The bicameral effort comes as Holtec International proposed to build and operate a facility in southeast New Mexico to temporarily hold spent nuclear fuel rods from generator sites across the U.S.

Sponsored by New Mexico Sen. Jeff Steinborn (D-36), a frequent critic of the Holtec project, Senate Bill 54 would prohibit the kind of waste Holtec planned to store in New Mexico. It’s twin bill, House Bill 127, was sponsored by Rep. Matthew McQueen (D-50).

The state does have a facility for low-level waste. The Waste Isolation Pilot Plant is operated by the U.S. Department of Energy in the same region and permitted by the State of New Mexico

The Holtec site recently received approval from the federal Nuclear Regulatory Commission, which recommended Holtec be issued a license to build the facility and a final decision was expected this year. 

Holtec would hold up to 100,000 metric tons of the waste in total on an interim basis until a permanent repository was available.

The U.S. does not presently have a permanent repository for the waste after such a project at Yucca Mountain, Nevada stalled amid opposition from leaders in that state.

In New Mexico, high-ranking state officials voiced their own opposition to the proposal with Gov. Michelle Lujan Grisham calling the project “economic malpractice” as she worried it could risk nearby oil and gas and agriculture industries in the region.

Last year, New Mexico Attorney General Hector Balderas filed a lawsuit against the NRC arguing its license recommendation ignored the environmental and safety impacts the site could have if built and operated.

SB 54 was awaiting a hearing in the Senate Conservation Committee, while HB 127 was to be considered in the House Energy, Environment and Natural Resources Committee.

Both bills added language to New Mexico’s Radioactive and Hazardous Materials Act that “no one” will store high-level waste or spent nuclear fuel in New Mexico, adding to a clause that already required state consent before such a facility could be built.

The bill would also amend requirements of the state’s Radioactive Waste Consultation Task Force to include private nuclear facilities like Holtec’s in its purview for analysis and require the committee meet at least annually.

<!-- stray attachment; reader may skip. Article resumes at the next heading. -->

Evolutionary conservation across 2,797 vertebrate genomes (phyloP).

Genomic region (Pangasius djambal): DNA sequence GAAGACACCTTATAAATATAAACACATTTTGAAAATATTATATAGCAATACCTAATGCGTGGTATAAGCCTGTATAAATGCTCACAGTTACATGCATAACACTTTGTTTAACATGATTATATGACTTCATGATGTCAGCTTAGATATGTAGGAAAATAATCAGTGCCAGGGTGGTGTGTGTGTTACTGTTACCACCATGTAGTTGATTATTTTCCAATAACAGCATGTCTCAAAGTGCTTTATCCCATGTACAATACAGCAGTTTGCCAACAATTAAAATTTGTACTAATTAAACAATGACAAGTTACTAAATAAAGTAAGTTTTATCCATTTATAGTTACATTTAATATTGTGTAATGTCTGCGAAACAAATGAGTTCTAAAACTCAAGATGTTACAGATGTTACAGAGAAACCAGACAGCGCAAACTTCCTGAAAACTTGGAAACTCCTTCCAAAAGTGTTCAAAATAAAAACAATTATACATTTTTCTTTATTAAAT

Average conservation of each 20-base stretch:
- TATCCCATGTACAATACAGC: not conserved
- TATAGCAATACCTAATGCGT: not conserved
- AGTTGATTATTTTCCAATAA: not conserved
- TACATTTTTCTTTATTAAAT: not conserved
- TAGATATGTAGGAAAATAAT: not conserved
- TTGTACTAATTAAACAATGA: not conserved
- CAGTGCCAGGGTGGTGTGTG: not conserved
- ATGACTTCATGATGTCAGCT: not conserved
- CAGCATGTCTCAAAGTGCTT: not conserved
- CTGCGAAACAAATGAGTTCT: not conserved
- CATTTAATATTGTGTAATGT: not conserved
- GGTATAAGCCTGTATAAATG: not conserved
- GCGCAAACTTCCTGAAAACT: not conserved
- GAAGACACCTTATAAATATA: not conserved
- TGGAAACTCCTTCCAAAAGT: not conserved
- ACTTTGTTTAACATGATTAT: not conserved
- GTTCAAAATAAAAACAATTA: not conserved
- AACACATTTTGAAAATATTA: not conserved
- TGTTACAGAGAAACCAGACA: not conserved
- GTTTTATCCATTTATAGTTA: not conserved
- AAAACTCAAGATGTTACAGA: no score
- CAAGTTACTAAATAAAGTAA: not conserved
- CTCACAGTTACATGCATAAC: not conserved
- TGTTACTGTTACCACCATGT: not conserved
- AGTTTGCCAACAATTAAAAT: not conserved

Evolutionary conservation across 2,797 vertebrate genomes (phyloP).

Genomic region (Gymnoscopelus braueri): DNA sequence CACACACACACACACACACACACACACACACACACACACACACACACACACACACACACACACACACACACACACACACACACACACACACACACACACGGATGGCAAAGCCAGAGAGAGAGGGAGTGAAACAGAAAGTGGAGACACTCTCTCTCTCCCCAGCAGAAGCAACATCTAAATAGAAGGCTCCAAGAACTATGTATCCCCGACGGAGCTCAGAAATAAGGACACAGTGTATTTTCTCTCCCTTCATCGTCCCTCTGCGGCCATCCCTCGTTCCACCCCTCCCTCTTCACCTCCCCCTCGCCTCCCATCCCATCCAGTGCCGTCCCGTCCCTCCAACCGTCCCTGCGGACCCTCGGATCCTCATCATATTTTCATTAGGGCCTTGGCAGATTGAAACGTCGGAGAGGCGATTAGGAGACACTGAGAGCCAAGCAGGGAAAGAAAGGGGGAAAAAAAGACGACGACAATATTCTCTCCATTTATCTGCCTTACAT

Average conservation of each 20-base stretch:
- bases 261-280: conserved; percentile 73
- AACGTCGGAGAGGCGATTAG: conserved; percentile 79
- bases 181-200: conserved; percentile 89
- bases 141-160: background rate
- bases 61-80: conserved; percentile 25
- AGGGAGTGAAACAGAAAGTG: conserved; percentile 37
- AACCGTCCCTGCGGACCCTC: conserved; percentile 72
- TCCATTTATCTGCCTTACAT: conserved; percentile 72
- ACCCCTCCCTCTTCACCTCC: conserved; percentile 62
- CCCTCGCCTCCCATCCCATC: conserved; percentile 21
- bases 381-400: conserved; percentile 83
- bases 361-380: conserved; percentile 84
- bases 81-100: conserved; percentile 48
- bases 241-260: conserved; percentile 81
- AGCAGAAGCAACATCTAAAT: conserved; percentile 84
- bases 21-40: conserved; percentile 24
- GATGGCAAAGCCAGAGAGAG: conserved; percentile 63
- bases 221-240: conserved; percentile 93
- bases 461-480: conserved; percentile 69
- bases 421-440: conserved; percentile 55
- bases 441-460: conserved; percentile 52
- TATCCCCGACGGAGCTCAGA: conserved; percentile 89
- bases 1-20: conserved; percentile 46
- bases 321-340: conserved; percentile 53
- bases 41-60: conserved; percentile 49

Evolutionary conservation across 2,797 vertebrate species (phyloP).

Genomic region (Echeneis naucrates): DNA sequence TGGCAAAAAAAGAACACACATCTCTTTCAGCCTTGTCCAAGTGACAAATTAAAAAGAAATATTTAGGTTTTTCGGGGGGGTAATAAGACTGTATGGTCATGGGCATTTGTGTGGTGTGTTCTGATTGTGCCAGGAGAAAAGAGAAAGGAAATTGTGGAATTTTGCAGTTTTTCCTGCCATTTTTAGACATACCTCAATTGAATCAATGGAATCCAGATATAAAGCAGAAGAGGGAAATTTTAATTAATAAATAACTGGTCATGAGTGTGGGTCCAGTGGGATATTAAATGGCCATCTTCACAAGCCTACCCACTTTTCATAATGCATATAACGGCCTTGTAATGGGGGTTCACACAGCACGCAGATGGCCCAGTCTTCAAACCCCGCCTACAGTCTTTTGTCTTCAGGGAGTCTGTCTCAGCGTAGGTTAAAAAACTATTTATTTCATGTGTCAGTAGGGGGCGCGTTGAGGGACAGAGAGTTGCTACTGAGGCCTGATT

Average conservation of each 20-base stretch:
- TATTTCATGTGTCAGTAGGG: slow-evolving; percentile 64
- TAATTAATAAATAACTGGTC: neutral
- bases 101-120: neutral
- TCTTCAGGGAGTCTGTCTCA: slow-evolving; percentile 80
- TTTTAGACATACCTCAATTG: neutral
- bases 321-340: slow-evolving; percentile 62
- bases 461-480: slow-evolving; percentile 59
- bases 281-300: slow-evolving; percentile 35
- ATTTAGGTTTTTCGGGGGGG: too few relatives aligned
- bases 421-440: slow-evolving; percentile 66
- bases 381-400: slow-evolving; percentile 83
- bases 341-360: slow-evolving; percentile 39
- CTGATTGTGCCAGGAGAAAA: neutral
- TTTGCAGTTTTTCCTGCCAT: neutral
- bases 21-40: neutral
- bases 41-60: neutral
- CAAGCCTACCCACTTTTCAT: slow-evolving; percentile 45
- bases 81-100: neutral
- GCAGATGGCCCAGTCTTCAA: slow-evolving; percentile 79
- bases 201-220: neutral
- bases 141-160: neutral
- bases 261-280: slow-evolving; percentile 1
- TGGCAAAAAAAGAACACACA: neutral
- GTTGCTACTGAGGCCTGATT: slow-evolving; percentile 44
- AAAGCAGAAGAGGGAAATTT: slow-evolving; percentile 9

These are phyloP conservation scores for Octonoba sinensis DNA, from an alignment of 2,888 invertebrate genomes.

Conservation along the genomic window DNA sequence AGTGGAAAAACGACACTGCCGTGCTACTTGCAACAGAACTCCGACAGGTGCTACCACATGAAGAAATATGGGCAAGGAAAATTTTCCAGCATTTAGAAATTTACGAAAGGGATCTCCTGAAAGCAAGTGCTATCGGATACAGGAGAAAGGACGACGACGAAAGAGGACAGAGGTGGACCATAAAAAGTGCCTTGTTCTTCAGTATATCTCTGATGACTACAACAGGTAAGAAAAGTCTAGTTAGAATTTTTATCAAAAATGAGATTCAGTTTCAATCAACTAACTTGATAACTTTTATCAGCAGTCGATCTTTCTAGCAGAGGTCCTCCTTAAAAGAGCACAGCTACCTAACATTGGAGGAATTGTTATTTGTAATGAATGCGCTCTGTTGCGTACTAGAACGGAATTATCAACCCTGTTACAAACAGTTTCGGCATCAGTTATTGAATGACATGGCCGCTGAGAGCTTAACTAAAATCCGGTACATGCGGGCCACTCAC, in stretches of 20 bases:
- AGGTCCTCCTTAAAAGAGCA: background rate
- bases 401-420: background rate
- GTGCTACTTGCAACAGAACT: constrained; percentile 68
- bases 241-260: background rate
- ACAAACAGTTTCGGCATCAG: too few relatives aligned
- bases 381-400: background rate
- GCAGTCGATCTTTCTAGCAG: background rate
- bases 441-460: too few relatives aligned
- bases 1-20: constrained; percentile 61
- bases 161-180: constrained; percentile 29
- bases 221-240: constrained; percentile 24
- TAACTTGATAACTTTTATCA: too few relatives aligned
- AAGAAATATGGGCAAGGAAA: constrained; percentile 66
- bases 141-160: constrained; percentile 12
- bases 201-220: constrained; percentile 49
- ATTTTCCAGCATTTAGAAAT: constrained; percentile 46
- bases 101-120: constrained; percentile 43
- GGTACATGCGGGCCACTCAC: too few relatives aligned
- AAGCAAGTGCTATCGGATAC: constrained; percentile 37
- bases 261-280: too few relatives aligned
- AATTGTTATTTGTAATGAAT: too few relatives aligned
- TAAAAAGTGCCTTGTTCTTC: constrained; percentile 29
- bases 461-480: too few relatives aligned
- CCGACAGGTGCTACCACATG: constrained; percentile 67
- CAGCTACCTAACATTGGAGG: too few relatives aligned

“No person shall store or dispose of radioactive materials or radioactive waste (or spent fuel) in a disposal facility until the state has concurred in the creation of the disposal facility, except as specifically preempted by federal law; provided that spent fuel and high-level waste shall not be stored or disposed of in the state; and provided further that the state or a political subdivision of the state shall not issue or certify a permit for the construction or operation of a disposal facility for spent fuel or high-level waste,” read the language of the bills.

Local leaders in southeast New Mexico opposed the bill, believing the Holtec project was a safe way to diversify the region’s economy and insulate it from future up and downswings in the oil and gas markets.

Carlsbad Mayor Dale Janway, Eddy County Commission Chairman Steven McCutcheon, along with Hobbs Mayor Sam Cobb and Lea County Commissioner Jonathan Sena signed letters to Lujan Grisham opposing each bill and asking that she not sign them into law if passed.

The cities of Carlsbad and Hobbs and Eddy and Lea counties formed the Eddy Lea Energy Alliance which sited the project and recruited Holtec……………….

January 29, 2022 Posted by | USA, wastes | Leave a comment

Fukushima nuclear radiation has had strange effects on plants and trees

Fukushima Radiation Made Japanese Fir Trees Go Haywire After Nuclear Disaster Newsweek, BY ORLANDO JENKINSON ON 1/27/22 Plants in Fukushima are growing in abnormal ways because of the radiation left over from the 2011 nuclear accident, a study suggests.